Sharyn French quietly urges her Black Labrador, Milo, as she lies sideways on the floor of a conference room.
Seven-year-old Milo is unaware that this is not a true emergency, but rather a demonstration of his ability as a Diabetic Alert Dog. With increasingly distressed whimpering, Milo runs to me, nudges and then runs back to Sharyn. If needed, he is also trained to open a handicap access door or one with
a tug strap.
In other words, Milo is more than just Sharyn’s constant companion and yoga partner; he is also her potential lifesaver.
Sharyn, a clinical research assistant at Mayo Clinic, was diagnosed with Type 1 Diabetes when she was 5 years old and now marvels at the way technology has changed the way she manages her health.
“When I was first diagnosed, I had to pee in a cup and there was no way to test my blood sugar regularly, which really only showed levels from 2 to 3 hours earlier,” says Sharyn. “It’s so wonderful to have all of these tools now. I have a sensor, but Milo is actually 20 minutes ahead of the sensor when my blood sugar is falling fast.”
Diabetic Alert Dogs
Diabetic Alert Dogs are trained to alert their diabetic owners in advance of low or high blood sugar events before they become dangerous. This allows their owners to take action to return their blood sugar to normal by taking glucose sweets or insulin.
Hyperglycemia and hypoglycemia release chemicals in the body that have a distinct odor undetectable by humans. Diabetic Alert Dogs react to this scent produced by blood fluctuations. They help their owners experience more confident, independent lives, as well as significant emotional security.
The Americans with Disabilities Act (ADA) recognizes Diabetic Alert Dogs as service dogs, and federal law permits them to accompany owners to school, work, restaurants, stores and other public places where pets are not typically allowed.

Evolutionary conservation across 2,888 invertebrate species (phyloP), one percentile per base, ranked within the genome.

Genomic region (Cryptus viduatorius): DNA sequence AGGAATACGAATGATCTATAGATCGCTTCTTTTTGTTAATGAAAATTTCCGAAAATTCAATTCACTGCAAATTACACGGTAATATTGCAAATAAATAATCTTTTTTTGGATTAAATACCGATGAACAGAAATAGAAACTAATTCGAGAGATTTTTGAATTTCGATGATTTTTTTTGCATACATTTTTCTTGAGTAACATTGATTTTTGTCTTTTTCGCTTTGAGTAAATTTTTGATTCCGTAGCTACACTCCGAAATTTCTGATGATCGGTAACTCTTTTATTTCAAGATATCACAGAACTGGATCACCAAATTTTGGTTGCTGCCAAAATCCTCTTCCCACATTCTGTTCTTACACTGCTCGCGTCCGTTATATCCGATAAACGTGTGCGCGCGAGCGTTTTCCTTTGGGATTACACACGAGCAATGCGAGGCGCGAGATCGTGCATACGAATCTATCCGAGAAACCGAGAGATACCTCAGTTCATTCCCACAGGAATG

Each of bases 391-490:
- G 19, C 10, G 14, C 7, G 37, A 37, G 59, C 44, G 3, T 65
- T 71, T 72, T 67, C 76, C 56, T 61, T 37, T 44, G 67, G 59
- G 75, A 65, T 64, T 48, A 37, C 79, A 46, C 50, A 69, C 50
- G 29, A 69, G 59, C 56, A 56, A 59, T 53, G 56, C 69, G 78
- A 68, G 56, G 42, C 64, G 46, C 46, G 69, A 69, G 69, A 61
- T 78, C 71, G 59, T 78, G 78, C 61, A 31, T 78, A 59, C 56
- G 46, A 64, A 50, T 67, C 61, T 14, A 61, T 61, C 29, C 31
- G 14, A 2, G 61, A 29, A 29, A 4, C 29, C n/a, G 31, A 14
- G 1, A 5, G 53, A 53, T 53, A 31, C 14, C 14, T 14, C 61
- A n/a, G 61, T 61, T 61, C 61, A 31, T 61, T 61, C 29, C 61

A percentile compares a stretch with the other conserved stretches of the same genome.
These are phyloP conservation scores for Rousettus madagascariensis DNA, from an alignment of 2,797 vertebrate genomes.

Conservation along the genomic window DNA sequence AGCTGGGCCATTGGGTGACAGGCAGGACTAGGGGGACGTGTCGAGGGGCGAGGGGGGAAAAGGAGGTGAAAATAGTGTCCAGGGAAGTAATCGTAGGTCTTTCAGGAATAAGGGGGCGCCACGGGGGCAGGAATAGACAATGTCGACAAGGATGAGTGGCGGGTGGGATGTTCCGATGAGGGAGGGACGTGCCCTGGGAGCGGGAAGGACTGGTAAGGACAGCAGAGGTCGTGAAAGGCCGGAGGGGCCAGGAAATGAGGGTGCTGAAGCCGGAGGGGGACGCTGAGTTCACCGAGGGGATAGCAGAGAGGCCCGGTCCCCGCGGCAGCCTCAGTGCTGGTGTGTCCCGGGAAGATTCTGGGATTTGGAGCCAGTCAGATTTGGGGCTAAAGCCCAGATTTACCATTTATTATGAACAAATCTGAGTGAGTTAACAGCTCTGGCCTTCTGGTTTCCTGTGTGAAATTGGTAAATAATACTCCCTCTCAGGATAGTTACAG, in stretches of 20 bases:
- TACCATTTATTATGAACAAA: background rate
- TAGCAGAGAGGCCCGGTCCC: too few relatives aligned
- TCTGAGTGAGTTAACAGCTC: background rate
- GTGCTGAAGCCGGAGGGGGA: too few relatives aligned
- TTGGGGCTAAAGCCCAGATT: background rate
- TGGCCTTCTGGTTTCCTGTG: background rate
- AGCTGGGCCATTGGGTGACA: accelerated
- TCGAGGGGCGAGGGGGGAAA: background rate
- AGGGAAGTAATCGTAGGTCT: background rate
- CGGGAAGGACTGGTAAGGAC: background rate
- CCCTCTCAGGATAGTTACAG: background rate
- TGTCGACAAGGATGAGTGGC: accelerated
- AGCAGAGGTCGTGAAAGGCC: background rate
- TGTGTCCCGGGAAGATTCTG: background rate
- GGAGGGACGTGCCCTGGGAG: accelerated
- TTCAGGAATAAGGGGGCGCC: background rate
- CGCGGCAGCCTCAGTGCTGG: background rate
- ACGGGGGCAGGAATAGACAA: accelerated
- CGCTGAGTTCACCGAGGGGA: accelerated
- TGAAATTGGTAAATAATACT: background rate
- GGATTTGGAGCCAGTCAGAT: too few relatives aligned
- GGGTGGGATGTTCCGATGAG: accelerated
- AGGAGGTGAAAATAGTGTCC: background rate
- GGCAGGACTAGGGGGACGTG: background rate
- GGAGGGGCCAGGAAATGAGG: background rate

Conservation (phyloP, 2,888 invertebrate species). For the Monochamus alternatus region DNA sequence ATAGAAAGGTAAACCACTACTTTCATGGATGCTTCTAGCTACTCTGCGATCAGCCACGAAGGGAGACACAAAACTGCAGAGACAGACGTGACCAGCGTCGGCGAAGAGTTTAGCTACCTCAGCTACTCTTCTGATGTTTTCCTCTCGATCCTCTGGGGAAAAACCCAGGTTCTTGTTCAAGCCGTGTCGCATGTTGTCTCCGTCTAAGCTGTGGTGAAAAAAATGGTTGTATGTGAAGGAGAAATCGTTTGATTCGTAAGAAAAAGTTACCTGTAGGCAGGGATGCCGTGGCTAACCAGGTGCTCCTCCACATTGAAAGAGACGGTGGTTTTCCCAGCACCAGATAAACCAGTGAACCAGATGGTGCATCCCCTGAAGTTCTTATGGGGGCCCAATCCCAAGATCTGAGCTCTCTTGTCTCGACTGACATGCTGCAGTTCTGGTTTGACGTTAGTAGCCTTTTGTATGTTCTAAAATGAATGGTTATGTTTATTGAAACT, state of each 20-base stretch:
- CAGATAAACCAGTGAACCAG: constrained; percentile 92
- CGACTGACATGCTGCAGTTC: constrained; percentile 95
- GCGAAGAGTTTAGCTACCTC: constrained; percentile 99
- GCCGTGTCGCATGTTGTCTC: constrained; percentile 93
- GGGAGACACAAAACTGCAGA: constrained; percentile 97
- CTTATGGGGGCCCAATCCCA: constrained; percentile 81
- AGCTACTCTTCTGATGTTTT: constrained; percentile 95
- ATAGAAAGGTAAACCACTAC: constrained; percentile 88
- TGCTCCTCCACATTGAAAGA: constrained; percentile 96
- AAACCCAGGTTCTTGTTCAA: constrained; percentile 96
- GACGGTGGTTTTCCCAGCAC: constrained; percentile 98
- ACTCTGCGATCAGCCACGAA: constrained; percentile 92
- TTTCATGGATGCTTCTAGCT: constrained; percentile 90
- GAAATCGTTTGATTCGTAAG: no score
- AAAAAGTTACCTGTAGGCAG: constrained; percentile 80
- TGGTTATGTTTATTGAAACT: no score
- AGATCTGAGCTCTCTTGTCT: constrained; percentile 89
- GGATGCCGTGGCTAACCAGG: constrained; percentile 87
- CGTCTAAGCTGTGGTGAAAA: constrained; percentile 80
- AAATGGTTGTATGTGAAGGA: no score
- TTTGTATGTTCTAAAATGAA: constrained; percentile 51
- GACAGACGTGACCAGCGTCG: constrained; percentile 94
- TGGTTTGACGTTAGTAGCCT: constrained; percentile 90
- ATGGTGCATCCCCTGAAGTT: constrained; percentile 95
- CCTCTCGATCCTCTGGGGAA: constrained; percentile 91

Living with Diabetes
Growing up with diabetes was challenging for Sharyn, but she says it was likely much harder on her mother, who gave Sharyn glucagon shots to raise her blood sugar and also measured all of Sharyn’s food.
“I remember the first improvement in technology I really enjoyed was disposable needles,” Sharyn recalls with a laugh. “The old stainless steel needles got dull very fast. Needles today are so much more comfortable because they are smaller and sharper.”
When Sharyn received her sensor and pump 20 years ago, she found it to be helpful, but not a perfect system.
“It feels like you’re always on a tightrope; it’s hard to keep the levels just right.”
Sharyn was 60 years old and living alone when she decided to get a service dog. Some organizations donate Diabetic Alert Dogs, but Sharyn found that the best match for her was paying for a trained dog through an organization called PawPADs (Pawsitive Perspectives Assistant Dogs) in Lakeville, Minn.
“It’s an investment,” says Sharyn. “There are two weeks of training (Partner Training Camp) and also a home interview to make sure your house is suitable. I had a bunny at the time, so one of the volunteers brought in a rabbit to test with Milo and other dogs. Milo was the only one who touched noses with the rabbit. Later at home, he brought a ball dropped it in front of my bunny and when the bunny didn’t play, he has ignored her ever since. She does like to try and bug him, though.”